11/29/2010 9:54 PM ET|
Is peer-to-peer lending coming back?
It's a variation on loans between friends or family members, but websites offer investors with money to lend a way to check out prospective borrowers' history.
Last year, my sister and brother-in-law wanted to remodel their kitchen.
They both have good, secure jobs and great credit scores, and could easily have raised the money they needed, even in this economic climate.
However, at the same time my mom had quite a hefty balance in a high-yield savings account.
With bank rates running low, it didn't take them long to work out that my mother could earn more interest, and my sister pay less, if they cut out the bank, and worked out loan terms between themselves.
And that, in essence, is what peer-to-peer lending (aka person-to-person or P2P lending ) is all about.
By eliminating the costly overheads and shareholder profits of banks (not to mention those bonuses), a loan between individuals can make both the borrower and lender better off.
None of this is new. Families and friends have been helping each other out for millennia.
P2P lending websites
What is new is the Web. This allows strangers to lend and borrow through a middleman website that charges a fraction of the mark-up that banks take for, in effect, brokering a loan. The first of these sites in America, Prosper, began in 2006, and by October 2010 had attracted more than a million members and funded $205 million worth of loans.
The other big player in this country is LendingClub, which was founded the following year and, also by October 2010, had funded 17,630 loans worth over $170 million.
You've already spotted the flaw in this model. You wouldn't lend your hard-earned cash to some guy who walked up to you in the street and asked for money, so why would you do so to a total stranger?
Well, Prosper, LendingClub and similar sites do all they can to tell you what you need to know about that stranger. Prosper lets pretty much anyone post a request to borrow money, but it also allows prospective lenders to view each person's history, credit details and loan-to-income ratio. LendingClub goes even further. It vets every loan application before it's posted, and 90% of those never make it onto the site. And it, too, provides detailed information on every borrower.
If you're really smart, you may have spotted another problem. Prosper was founded in 2006, LendingClub in 2007 and in 2008 . . . we saw the biggest crash in recent history. People lost huge sums of money in real estate and the stock market. And some did -- although usually smaller sums -- in peer-to-peer lending, too. And, of course, these person-to-person loans aren't secured by the FDIC.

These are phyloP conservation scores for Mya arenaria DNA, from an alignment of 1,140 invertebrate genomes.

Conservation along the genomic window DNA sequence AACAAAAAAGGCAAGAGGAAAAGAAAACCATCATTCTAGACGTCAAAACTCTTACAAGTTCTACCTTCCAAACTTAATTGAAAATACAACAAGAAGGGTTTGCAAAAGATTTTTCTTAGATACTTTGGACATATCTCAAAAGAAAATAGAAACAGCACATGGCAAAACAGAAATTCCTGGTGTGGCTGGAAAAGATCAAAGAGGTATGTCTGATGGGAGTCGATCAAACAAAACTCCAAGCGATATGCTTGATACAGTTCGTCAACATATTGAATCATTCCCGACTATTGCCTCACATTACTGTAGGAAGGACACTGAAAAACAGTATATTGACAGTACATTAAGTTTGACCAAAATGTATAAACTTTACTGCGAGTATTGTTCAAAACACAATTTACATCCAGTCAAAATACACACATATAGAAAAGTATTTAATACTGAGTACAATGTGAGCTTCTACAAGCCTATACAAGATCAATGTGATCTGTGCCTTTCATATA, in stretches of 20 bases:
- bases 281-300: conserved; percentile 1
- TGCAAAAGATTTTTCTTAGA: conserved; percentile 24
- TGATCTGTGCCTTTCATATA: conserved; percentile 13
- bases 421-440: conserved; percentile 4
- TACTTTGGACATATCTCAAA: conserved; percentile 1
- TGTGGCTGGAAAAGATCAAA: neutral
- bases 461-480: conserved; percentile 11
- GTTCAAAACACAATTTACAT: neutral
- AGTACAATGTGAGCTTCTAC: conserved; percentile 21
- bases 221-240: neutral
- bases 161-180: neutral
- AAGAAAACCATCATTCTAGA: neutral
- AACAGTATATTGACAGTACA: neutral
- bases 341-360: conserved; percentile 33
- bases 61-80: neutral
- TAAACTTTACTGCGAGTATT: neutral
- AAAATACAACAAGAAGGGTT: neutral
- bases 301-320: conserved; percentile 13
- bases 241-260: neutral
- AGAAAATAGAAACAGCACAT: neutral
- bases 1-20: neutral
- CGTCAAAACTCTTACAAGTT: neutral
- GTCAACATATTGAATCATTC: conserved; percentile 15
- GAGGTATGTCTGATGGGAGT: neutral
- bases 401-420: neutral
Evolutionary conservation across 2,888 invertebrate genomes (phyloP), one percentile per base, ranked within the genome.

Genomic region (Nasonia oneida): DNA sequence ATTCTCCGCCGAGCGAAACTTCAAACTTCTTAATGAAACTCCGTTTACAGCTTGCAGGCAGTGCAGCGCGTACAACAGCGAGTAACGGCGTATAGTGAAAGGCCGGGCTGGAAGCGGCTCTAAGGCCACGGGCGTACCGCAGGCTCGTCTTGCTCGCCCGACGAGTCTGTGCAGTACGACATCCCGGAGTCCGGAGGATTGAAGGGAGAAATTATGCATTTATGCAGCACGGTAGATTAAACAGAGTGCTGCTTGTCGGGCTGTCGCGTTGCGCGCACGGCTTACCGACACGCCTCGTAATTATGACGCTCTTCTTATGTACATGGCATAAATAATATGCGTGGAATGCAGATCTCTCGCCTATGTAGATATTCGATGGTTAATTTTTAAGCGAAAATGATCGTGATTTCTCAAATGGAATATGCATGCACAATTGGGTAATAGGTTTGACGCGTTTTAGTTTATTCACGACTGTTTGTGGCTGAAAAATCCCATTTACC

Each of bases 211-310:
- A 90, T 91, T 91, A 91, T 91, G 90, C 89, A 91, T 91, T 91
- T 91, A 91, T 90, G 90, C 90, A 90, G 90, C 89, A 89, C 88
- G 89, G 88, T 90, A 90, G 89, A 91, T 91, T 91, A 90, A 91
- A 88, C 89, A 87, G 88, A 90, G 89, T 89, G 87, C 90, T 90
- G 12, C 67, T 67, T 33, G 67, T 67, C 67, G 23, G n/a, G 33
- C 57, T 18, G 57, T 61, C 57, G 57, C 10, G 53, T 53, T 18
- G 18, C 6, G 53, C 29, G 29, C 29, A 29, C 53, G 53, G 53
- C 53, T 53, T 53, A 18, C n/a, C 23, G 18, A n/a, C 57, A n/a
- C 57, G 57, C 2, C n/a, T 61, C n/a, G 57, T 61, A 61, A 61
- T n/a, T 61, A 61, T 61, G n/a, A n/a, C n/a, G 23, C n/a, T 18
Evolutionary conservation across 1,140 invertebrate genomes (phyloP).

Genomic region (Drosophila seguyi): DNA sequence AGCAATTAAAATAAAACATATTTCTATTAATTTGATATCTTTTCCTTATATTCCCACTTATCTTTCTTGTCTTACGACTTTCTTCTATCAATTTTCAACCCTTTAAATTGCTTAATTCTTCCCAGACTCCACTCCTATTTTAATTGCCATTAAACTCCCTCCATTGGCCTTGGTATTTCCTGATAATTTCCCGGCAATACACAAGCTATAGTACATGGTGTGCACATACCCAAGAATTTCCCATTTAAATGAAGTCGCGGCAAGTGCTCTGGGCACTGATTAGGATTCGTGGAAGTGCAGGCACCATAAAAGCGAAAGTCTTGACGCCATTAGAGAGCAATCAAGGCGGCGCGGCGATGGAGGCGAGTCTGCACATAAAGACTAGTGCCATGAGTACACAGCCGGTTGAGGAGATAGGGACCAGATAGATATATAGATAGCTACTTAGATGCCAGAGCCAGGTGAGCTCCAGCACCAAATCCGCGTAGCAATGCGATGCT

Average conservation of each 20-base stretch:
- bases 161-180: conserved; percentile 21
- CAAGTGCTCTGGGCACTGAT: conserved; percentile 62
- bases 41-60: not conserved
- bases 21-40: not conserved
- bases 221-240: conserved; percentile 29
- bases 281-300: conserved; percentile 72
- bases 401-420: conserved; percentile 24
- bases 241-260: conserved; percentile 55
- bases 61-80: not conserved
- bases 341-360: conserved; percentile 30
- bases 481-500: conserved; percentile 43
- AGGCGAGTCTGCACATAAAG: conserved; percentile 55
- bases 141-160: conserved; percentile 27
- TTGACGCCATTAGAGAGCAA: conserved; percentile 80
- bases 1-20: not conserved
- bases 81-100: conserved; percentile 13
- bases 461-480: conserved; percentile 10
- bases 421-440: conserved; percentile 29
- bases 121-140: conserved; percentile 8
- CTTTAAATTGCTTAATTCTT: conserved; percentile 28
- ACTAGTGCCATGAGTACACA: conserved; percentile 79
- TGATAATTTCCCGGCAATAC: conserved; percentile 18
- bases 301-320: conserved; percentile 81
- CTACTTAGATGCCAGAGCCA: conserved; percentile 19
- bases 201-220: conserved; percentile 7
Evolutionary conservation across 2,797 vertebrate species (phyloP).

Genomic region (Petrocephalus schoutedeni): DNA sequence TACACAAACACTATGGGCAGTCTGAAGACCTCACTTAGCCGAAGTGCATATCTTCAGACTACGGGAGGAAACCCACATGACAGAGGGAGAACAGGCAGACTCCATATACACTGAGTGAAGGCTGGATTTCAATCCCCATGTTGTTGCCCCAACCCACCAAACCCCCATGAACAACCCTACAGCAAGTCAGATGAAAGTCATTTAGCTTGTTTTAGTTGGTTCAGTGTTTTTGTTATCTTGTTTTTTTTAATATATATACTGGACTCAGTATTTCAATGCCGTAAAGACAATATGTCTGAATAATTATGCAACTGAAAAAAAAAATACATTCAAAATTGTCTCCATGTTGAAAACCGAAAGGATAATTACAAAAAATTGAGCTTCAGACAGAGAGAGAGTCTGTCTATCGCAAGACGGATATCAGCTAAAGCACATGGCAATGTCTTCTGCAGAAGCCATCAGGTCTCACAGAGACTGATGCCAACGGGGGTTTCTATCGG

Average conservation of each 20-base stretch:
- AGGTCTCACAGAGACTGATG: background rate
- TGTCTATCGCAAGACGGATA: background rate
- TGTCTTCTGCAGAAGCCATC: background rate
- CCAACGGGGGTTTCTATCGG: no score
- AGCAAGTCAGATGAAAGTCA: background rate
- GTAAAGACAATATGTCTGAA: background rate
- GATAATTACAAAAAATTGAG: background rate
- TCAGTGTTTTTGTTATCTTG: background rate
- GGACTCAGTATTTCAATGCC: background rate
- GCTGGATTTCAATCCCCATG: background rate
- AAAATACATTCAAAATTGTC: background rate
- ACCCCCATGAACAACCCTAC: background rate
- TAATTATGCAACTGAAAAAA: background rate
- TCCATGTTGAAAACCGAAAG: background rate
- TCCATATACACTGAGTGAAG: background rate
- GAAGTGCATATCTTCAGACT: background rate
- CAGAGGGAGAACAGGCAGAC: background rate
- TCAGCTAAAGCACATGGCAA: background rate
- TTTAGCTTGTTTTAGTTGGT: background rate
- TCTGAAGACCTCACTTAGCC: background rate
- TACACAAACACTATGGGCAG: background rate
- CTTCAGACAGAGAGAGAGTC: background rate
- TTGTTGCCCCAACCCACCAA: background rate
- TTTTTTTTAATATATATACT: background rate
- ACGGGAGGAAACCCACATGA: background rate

Let's face it: Hard-nosed bank managers and credit card underwriters -- all trained professionals who know a thing or two about risk -- also had enormous losses. The same applied in P2P lending. Those who lent to people with poor credit in return for 20%-plus rates tended to take the biggest hits.
That may explain why LendingClub claims that many fewer of its members -- especially those who spread risk widely -- had losses than those in some other programs. Its pre-screening prevented lenders from making subprime loans.
Eggs and baskets
Of course, not everyone had losses, which is, presumably, why these sites are not only still in business, but also adding lenders and borrowers all the time. And there are ways to spread your risk.
Suppose you have $10,000 to invest. You'd be either mad or very brave to hand the whole lot over to one stranger, no matter how stellar his or her credit score is.
A better strategy is to put a bit of your lump sum into a number of loans -- up to 400, in fact. Because $25 is the minimum you can put into one loan note. Now, the only way you could lose all your money would be if all 400 defaulted before their first payments were due, an exceedingly unlikely scenario even today.
Prosper rates are largely determined by the borrower, who states the highest he or she is prepared to pay. Lenders then review the file and decide whether or not to invest by balancing risk against return. They can bid under the highest rate that the borrower has indicated, and -- when the full amount needed has been subscribed -- those who bid the lowest get to make the loan. Obviously, borrowers who set their rates too low don't get their loans.
LendingClub operates differently. It sets the rate (usually between 8% and 25%) in accordance with its appraisal of the credit risk. Because this site pre-screens borrowers, pretty much 100% of applications that appear succeed.
Published Nov. 29, 2010
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